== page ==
federal and state courts and improperly encroach upon state jurisdiction; and (5)
whether there is an alternative remedy which is better or more effective.
Grant Truck W. R.R. Co., 746 F.2d at 326 (citing 6A Moore's Federal Practice para. 57.08–
(1983)). Applying these five factors to this case, the Court finds that abstention under the
Brillhart/Wilton doctrine is appropriate.
i. Settlement of the Controversy
There are two lines of precedent involving the application of the first Grant Truck West
Railroad Co. factor in the context of an insurance company’s declaratory judgment action to
determine its policy coverage. Scottsdale Ins. Co. v. Flowers, 513 F.3d 546, 555 (6th Cir. 2008).
The first line of cases has determined that a federal declaratory action can settle the insurance
coverage dispute, even though the ruling will not help resolve the underlying state court action.
Id. The second line of cases has concluded that, while determining the coverage issues, the
federal declaratory judgment action does not ultimately settle the controversy between the
parties, which is ongoing in the state court. Id.
The Flowers court noted that the divergence between the lines of cases could be a result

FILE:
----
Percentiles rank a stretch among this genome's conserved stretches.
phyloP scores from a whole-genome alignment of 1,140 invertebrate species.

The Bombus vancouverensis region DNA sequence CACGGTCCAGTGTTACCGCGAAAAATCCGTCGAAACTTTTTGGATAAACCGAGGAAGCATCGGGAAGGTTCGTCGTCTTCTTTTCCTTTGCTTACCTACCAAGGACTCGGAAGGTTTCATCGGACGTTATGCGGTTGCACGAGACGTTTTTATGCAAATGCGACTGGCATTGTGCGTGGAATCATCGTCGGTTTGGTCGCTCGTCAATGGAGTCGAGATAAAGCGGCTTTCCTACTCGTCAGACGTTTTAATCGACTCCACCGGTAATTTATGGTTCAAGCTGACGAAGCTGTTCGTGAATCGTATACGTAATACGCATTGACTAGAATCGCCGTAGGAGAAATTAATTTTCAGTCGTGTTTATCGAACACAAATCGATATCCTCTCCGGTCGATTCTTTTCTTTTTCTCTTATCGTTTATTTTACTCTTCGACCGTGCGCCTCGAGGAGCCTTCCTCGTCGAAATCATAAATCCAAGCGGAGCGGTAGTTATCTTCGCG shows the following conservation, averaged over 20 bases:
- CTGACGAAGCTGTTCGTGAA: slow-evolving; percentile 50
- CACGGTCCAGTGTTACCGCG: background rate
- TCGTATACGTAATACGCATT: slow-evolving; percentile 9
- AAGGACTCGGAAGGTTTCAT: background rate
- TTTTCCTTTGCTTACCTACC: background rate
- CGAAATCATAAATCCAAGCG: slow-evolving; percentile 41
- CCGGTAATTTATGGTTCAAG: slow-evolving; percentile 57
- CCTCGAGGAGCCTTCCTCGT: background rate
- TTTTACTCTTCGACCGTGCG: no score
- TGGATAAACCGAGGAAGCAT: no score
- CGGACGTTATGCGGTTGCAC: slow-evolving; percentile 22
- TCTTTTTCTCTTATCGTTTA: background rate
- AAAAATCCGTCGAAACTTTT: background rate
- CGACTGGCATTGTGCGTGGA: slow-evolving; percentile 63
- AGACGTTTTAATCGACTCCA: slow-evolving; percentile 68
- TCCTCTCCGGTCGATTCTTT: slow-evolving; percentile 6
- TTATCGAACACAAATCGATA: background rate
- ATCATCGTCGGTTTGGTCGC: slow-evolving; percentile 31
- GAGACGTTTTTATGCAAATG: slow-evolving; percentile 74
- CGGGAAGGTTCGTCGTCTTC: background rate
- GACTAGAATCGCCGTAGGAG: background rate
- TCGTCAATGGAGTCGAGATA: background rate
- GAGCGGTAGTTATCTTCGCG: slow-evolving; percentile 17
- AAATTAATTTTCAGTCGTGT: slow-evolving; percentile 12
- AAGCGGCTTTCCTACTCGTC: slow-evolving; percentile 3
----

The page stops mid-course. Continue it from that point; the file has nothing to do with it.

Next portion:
of competing policy concerns. Id. The court then explained that the divergence also could be a
result of different factual circumstances. Id. The court indicated that in the cases in which the
district courts declined to exercise jurisdiction under this factor, the insurance coverage
controversies rested on fact-based questions of state law, and there was a risk of overlapping
factual findings with state courts. See id. at 555–56 (citing Bituminous Cas. Corp. v. J & L
Lumber Co., 373 F.3d 807, 813 (6th Cir. 2004)). Additionally, the plaintiffs in the state court
cases were not involved in the federal declaratory actions, which would prevent any judgments
in the federal courts from being res judicata in the state courts. Id. (citing Bituminous Cas. Corp.,
373 F.3d at 814). In contrast, in cases in which the district courts retained jurisdiction under this
factor, the plaintiffs in the federal declaratory actions were not a party in the state court cases,
and the insurance coverage issue was not before the state courts. See id. at 556 (citing Northland
Ins. Co. v. Stewart Title Guar. Co., 327 F.3d 448, 449, 454 (6th Cir. 2003)).
Allstate Ins. Co. v. Mercier provides one example of when a declaratory judgment action
would not resolve the controversy between the parties. 913 F.2d 273 (6th Cir. 1990). In this case,
the plaintiff filed a complaint against two individual defendants in a Michigan state court. Id. at